Pranayama refers to breathing exercises. Even more readily available to us than mantra, our breath is central to our existence. It happens automatically to keep us breathing even when we are not aware that we are doing, and it is also something that can be put under our conscious control. In pranayama we become conscious of our breathing, and learn to simply be aware of it, or how to direct it and work with it as a meditation tool to bring greater self-awareness, or awareness of the self.

I have heard that there are over 1,000 pranayama exercises, and I believe it, because you can only be limited by your own imagination. In pranayama, you are basically doing variations of the following three phases of the breath: the in-breath, the holding-breath and the out-breath. What leads to the variations are the length with which you hold the breaths, and the postures that you do while doing the pranayama exercises.  I read an excellent book a few years ago on bellows breathing, and I try to incorporate this with my pranayama exercises. Some people do pranayama before meditation, and during meditation, or as a continuous practice in their lives. In the latter, focus on the breath is maintained throughout one’s daily activities.

Focusing on the breath is a powerful meditation tool, because it redirects the focus of attention away from our thoughts and back to the thinker of the thoughts. The thinker is the person actively engaged in being aware of their breathing and on the consciousness that is doing the breathing, the self within.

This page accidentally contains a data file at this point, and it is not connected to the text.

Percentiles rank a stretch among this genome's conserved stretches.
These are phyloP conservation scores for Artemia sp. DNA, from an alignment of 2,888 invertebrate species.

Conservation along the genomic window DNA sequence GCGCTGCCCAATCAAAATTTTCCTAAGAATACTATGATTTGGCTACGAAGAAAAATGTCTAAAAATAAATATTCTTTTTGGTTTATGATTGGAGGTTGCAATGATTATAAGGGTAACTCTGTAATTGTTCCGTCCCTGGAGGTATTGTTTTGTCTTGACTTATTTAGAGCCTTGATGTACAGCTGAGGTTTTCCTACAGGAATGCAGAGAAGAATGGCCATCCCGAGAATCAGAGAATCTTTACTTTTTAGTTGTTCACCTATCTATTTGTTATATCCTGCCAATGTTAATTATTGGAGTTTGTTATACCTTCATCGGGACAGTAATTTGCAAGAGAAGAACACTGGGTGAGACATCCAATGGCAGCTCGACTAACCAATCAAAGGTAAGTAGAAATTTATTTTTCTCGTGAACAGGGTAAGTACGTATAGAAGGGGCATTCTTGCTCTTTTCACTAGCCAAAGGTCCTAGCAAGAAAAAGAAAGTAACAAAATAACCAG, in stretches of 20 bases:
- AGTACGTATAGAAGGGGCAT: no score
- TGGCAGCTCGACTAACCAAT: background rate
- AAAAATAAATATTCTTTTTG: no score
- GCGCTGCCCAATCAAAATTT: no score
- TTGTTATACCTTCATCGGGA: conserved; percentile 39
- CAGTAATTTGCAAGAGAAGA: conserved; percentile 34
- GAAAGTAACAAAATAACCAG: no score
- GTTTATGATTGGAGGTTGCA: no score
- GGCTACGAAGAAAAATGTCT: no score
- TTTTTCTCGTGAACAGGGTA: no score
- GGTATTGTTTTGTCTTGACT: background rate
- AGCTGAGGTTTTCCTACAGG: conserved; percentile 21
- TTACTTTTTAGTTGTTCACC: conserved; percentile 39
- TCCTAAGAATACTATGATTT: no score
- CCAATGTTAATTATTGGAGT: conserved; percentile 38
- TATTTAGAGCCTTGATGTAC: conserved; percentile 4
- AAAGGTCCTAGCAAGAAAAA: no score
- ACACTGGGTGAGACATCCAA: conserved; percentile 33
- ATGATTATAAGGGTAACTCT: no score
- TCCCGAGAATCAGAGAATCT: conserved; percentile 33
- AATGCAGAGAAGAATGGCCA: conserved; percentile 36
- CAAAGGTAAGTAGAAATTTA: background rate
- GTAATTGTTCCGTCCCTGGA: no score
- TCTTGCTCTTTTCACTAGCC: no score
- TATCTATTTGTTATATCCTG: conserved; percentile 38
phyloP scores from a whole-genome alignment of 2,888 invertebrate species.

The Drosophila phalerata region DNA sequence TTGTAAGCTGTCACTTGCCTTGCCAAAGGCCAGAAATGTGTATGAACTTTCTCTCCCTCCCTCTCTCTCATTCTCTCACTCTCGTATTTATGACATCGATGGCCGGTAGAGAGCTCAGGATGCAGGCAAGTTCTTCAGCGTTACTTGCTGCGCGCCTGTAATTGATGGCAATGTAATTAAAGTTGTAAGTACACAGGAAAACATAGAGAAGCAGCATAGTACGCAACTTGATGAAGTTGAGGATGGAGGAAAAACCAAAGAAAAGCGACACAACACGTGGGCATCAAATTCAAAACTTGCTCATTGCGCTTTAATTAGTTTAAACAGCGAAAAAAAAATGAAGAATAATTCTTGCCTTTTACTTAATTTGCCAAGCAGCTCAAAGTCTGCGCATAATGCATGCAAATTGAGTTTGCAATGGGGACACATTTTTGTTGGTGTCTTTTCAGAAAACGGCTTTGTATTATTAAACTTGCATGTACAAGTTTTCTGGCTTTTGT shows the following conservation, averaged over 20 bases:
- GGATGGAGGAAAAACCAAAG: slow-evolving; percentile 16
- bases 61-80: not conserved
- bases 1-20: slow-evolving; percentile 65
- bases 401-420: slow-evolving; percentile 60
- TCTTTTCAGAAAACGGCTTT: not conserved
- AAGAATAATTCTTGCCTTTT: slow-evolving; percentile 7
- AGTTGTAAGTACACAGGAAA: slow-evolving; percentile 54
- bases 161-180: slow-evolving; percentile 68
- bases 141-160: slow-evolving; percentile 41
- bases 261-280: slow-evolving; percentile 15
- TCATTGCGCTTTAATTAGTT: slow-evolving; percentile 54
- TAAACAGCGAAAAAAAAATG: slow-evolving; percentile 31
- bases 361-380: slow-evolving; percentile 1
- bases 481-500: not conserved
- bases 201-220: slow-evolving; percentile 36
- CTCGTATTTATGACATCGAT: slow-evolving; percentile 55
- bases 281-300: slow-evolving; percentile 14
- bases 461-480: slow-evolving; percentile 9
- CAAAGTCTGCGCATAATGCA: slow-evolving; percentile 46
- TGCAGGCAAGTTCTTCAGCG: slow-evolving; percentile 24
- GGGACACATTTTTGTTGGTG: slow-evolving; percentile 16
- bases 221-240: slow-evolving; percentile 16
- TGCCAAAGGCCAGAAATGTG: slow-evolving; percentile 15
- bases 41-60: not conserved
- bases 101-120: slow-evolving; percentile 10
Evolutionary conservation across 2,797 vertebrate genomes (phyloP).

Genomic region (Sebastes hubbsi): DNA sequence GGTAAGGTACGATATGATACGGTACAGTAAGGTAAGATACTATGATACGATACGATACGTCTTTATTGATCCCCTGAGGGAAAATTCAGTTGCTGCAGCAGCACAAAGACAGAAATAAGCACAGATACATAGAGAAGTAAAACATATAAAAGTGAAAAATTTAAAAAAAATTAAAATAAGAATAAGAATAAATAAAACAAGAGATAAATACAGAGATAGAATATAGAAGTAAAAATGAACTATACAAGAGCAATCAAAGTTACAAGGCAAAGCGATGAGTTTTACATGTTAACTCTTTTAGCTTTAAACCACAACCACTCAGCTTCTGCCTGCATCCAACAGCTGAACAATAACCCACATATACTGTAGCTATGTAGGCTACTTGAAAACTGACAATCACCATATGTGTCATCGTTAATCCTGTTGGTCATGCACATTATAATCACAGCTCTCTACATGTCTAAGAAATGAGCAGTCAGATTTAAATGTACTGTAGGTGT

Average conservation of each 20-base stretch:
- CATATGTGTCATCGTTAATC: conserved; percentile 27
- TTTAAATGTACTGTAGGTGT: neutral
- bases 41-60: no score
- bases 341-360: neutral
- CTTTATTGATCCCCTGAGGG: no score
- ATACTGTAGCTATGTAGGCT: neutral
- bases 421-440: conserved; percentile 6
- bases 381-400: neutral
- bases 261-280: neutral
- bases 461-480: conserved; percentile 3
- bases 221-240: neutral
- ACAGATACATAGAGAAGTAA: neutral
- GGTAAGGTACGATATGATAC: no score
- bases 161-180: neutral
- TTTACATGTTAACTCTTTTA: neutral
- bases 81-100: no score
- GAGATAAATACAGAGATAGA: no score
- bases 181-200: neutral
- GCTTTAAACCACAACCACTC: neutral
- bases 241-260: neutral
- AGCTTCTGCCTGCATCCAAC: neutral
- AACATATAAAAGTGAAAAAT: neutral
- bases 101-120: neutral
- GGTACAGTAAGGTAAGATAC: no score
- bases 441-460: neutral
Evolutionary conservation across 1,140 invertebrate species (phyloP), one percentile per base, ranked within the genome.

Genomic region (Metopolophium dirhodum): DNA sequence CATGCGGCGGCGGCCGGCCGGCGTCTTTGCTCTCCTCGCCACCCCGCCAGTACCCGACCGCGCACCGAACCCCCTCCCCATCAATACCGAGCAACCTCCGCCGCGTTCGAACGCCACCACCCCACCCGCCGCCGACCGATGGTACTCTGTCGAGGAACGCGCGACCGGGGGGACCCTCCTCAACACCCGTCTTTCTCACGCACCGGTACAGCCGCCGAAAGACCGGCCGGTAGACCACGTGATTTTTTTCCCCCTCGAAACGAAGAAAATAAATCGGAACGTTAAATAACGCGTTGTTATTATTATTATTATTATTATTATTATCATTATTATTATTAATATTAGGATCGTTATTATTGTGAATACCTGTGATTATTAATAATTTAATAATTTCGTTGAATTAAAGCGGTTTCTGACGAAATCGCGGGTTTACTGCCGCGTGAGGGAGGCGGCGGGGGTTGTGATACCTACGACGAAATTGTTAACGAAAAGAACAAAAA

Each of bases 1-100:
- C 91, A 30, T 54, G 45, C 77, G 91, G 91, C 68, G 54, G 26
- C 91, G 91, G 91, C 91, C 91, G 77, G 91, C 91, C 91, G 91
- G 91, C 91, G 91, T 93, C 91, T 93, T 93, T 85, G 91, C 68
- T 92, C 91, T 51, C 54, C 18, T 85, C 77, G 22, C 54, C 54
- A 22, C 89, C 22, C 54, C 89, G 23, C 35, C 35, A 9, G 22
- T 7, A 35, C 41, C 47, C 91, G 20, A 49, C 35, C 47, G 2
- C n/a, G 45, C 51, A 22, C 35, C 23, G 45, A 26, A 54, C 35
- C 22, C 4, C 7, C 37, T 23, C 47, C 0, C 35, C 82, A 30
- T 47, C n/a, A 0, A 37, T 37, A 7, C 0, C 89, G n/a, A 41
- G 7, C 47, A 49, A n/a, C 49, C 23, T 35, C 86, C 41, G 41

I use pranayama along with mantra in my meditation and yoga practice and in my tai chi ch’uan practice as a centring tool.


I started to work with mudras a few years ago. Mudras are hand gestures, such as those you see in pictures of saints, or that are used in classical Indian dance. The various gestures can carry deep spiritual meaning, such as the prayer mudra with the palms touching and the hands upturned at the heart.  I was hanging out with my son in the park when an Oriental woman came into the park, set her yoga mat down and began her yoga and meditation practice, during which time she employed mudras. This fascinated me. I went home and found a guide to mudras in Baba Hari Dass’ book, Ashtanga Yoga. I proceeded to memorise the 24 mudras that he taught for use prior to meditation and the eight after meditation. What I did was just incorporate the 32 mudras into my meditation practice and I found something quite remarkable happen to me.